Child care can be expensive, especially daycare for young children. For many people filing bankruptcy in San Diego, a critical question in assessing their options is whether they will be able to continue to pay for necessary expenses to properly look after and care for their children. Also, assuming that paying for child care is a permissible expense in your particular case, a second and equally important question is how much is one permitted to pay for the care of a child when filing for bankruptcy in San Diego.
Can I Pay for Day Care or Child Care in Bankruptcy?
If you have children and pay for daycare or childcare, you may be paying anywhere from $500 to $1,000, or more, each month. If you have such a substantial day care or child care expense and are considering bankruptcy, you may be asking, “Can I pay for day care or child care in bankruptcy in San Diego?” The short answer is, “yes.” But in reality the answer is a bit more complex, as there are important factors to consider and discuss with your attorney.
Chapter 7 Cases
In most cases, you can pay for child care in a Chapter 7 proceeding. The court and trustee appointed to oversee your case will usually respect your decision to pay for childcare, even up to $1,000 per month, or more. The court and trustee will consider your overall circumstances, such as the number of kids you have, the cost of the day care or child care, and whether both parents have full time jobs, thus making the cost of the such care an unavoidable expense. Reasonableness is always a consideration.
Proof of Day Care Expense
In Chapter 7 cases, for Means Test purposes, if you are claiming child care or day care expenses in order to qualify for bankruptcy, then the childcare or daycare expenses must be expenses that you actually pay each month and that you actually paid each month during the 6-month period prior to your Chapter 7 filing (the Means Test period). If the expense is rather large, then frequently the trustee appointed to oversee your case will require proof.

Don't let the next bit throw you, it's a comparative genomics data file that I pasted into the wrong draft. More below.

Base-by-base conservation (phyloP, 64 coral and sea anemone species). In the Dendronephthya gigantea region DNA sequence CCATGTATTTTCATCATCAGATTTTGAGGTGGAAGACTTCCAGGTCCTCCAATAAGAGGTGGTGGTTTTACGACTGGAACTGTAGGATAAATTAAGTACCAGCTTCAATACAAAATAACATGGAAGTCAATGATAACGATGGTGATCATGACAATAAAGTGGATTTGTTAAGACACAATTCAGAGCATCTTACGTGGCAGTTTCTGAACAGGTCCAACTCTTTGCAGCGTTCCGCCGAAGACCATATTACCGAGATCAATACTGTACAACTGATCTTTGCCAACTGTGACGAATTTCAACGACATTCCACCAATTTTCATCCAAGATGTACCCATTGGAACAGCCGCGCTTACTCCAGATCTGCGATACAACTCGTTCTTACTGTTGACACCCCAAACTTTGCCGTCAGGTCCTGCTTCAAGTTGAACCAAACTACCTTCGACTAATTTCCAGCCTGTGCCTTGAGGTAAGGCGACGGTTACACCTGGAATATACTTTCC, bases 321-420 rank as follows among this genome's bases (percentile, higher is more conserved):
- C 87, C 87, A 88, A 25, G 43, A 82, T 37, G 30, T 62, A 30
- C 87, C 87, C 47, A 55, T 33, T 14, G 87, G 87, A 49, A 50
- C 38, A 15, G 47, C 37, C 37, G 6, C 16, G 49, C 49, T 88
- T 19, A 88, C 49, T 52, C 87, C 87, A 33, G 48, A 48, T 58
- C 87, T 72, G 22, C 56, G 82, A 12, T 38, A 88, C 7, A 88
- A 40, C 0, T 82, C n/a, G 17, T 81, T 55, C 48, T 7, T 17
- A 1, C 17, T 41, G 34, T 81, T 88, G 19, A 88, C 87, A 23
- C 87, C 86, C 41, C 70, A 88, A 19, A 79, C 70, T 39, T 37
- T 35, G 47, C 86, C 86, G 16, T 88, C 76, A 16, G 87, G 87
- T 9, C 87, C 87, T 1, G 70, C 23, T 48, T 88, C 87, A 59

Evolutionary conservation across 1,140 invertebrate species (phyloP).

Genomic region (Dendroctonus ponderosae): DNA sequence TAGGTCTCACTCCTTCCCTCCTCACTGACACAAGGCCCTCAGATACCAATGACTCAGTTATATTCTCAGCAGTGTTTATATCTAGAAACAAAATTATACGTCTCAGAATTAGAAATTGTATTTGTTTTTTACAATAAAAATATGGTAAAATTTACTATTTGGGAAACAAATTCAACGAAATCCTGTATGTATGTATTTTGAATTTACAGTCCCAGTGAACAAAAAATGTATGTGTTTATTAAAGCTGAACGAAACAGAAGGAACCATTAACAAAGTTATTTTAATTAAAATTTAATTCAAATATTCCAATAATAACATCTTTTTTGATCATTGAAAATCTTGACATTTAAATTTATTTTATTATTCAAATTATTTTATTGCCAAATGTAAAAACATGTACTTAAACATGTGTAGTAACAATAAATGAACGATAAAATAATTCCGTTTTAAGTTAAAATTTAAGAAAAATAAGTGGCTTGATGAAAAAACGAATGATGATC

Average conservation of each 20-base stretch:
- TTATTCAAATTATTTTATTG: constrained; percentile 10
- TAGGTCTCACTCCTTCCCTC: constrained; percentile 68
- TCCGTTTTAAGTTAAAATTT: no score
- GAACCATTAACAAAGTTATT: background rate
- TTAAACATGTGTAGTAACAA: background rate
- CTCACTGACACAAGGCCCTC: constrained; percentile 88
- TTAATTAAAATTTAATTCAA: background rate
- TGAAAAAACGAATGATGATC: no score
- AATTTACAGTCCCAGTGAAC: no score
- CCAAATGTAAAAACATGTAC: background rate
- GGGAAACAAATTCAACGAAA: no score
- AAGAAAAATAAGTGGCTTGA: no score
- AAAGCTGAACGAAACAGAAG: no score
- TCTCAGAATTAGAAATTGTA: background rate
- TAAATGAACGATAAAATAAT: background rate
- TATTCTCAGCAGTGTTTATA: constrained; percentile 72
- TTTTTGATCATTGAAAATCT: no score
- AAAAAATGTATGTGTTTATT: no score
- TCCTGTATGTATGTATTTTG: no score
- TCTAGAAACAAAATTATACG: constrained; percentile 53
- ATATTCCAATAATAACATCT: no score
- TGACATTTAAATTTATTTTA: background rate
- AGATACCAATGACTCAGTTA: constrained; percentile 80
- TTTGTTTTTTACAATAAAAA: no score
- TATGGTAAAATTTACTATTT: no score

Chapter 13 Cases
In Chapter 13 cases, similar to Chapter 7 proceedings, the court and trustee will usually permit payment of child care or day care. In Chapter 13 cases, it is not essential that the childcare or daycare expenses have existed during the six months prior to filing (although that is preferable), because the Means Test calculations can be redone based on your expenses going forward.
What is perhaps most important in Chapter 13 cases, is how much longer the daycare or childcare expense will last. You see, in a Chapter 13, the child care or day care expense will often end before your three-year or five-year Chapter 13 plan term. For example, kids grow older, attend kindergarten, and day care expense goes down. Once the daycare or childcare expense ends, or is reduced, then based on your budget given to the court at the time of case filing, you will have more money available, more disposable income (since you no longer have the daycare or childcare expense). It takes a skillful San Diego bankruptcy attorney to: (1) foresee this issue in the first instance; and (2) propose your Chapter 13 plan to the court in a way that takes into account the dropping of expenses without increasing your disposable monthly income.